Kanye West at an event announcing a partnership with Adidas on June 28, 2016 in Hollywood, California.
Adidas on Wednesday cut its full-year guidance on the back of the German sportswear giant̵[ads1]7;s termination of its partnership with Kanye West’s Yeezy brand.
The company ended its relationship with Ye, formerly known as Kanye West, on October 25 after the musician launched a series of offensive and anti-Semitic tirades on social media and in interviews.
Adidas now estimates net income from continuing operations of around 250 million euros ($251.56 million), down from a target of around 500 million euros posted on Oct. 20. The company now expects currency-neutral earnings for low single-digit growth in 2022, with gross margin now expected to come in at around 47% for the year.
Adidas reported a 4% year-over-year increase in currency-neutral sales in the third quarter, with double-digit growth in e-commerce in EMEA, North America and Latin America. Gross margin fell one percentage point to 49.1% due to “higher supply chain costs, higher discounts and an unfavorable market mix,” the company said.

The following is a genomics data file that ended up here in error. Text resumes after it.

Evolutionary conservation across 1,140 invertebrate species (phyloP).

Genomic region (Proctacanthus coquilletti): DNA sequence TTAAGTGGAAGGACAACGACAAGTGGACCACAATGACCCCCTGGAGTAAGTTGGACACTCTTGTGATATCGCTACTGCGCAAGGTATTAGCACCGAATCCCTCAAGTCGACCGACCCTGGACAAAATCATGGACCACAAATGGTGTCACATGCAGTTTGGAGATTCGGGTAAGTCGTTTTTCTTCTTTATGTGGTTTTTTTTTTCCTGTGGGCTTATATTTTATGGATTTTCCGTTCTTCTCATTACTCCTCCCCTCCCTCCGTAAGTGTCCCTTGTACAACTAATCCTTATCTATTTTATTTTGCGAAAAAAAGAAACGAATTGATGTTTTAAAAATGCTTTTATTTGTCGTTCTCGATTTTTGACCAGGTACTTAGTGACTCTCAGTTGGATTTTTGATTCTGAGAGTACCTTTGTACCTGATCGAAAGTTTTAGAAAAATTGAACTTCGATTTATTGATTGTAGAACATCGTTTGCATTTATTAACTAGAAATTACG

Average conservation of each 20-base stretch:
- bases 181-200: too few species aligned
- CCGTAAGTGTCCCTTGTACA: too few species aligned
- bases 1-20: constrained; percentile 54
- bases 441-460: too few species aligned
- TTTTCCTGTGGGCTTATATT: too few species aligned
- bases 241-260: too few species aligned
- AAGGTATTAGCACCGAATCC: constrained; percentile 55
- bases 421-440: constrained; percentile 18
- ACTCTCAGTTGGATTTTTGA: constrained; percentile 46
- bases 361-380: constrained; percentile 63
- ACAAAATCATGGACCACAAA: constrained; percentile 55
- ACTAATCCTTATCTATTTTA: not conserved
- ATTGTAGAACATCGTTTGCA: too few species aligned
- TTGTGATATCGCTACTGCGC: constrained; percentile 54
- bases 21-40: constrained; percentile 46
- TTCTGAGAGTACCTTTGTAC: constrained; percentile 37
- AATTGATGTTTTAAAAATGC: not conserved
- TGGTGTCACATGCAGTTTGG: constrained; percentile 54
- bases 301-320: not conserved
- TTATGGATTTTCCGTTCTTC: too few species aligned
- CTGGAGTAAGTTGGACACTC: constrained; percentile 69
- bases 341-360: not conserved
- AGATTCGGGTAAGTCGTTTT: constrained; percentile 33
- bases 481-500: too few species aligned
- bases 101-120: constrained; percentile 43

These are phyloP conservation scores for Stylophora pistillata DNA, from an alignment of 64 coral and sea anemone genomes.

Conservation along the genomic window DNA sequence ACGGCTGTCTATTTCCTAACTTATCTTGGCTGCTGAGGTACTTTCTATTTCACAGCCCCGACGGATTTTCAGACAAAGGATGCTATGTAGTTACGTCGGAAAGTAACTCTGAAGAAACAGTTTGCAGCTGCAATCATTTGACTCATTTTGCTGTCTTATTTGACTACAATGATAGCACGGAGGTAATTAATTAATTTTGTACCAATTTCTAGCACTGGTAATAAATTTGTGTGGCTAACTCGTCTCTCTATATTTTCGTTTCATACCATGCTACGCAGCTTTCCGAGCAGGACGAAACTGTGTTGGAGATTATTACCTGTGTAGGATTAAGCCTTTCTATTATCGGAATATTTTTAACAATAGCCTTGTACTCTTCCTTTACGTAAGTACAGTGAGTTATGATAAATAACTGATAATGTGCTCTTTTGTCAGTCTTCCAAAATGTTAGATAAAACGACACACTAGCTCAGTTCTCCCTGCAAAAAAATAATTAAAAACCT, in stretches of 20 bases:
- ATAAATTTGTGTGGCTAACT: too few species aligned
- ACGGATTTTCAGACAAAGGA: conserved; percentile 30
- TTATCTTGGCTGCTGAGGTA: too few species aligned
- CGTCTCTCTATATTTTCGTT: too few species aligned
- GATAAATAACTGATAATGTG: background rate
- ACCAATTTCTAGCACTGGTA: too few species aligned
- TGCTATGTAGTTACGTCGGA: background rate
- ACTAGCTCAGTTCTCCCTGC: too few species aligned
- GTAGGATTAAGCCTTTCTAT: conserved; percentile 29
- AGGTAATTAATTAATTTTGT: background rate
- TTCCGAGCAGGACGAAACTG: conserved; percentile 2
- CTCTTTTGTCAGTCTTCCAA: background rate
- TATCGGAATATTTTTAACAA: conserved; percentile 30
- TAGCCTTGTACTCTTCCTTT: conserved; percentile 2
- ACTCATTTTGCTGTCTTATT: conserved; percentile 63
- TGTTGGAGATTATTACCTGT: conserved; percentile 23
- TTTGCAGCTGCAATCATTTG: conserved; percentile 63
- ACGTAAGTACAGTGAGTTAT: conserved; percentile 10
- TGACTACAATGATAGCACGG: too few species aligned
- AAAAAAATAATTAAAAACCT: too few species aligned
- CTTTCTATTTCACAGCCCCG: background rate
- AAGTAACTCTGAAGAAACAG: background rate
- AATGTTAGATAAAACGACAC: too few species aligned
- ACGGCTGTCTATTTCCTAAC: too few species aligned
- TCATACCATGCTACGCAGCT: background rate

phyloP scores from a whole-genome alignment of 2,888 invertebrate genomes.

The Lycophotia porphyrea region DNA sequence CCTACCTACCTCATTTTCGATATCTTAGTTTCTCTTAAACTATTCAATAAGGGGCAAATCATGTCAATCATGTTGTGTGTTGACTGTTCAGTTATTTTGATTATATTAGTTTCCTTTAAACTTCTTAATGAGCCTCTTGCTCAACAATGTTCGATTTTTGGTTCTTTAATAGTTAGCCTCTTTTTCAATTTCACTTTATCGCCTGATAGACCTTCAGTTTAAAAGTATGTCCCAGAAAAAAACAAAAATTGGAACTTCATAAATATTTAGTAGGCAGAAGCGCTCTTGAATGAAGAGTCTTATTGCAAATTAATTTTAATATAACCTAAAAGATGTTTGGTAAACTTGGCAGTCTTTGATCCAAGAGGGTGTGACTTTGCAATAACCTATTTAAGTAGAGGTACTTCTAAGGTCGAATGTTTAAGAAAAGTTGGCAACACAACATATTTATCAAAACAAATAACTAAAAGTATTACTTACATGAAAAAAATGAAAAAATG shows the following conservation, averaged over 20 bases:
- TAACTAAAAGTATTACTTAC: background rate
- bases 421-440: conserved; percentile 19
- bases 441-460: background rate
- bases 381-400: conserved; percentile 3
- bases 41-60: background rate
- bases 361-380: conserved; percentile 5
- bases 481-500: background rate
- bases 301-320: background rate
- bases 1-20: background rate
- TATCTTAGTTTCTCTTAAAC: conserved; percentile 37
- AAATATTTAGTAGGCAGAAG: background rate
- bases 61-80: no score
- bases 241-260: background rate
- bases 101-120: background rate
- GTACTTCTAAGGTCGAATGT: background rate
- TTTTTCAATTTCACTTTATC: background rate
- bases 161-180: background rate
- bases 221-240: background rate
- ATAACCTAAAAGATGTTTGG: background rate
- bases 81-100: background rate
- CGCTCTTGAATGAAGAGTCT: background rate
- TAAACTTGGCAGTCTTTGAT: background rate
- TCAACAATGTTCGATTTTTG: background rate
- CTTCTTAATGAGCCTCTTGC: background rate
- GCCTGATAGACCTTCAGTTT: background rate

Operating profit came in at 564 million euros, while net income from continuing operations of 66 million euros, down from 479 million euros a year ago, was “negatively impacted by several one-off costs totaling nearly 300 million as well as extraordinary tax effects in Q3,” Adidas said.
“This amount differs from the preliminary figure published on October 20, 2022, due to negative tax implications in the third quarter related to the company’s decision to end the adidas Yeezy collaboration. This negative tax effect will be fully offset by a positive tax effect of similar size in Q4,” Adidas said.
The company also revealed that it had already reduced its full-year guidance on October 20 as a result of “further deterioration in traffic trends in Greater China, higher clearance activity to reduce elevated inventory levels as well as total non-recurring costs of approximately €500 million.”
“The market environment changed in early September as consumer demand in Western markets slowed and traffic trends in Greater China further deteriorated,” Adidas Chief Financial Officer Harm Ohlmeyer said in a statement.
“As a result, we saw significant inventory build-up across the industry, leading to higher advertising activity over the remainder of the year, which will increasingly weigh on our earnings.”
Ohlmeyer said the company was “encouraged” by “noticeable” enthusiasm in the build-up to the FIFA World Cup in Qatar later this month.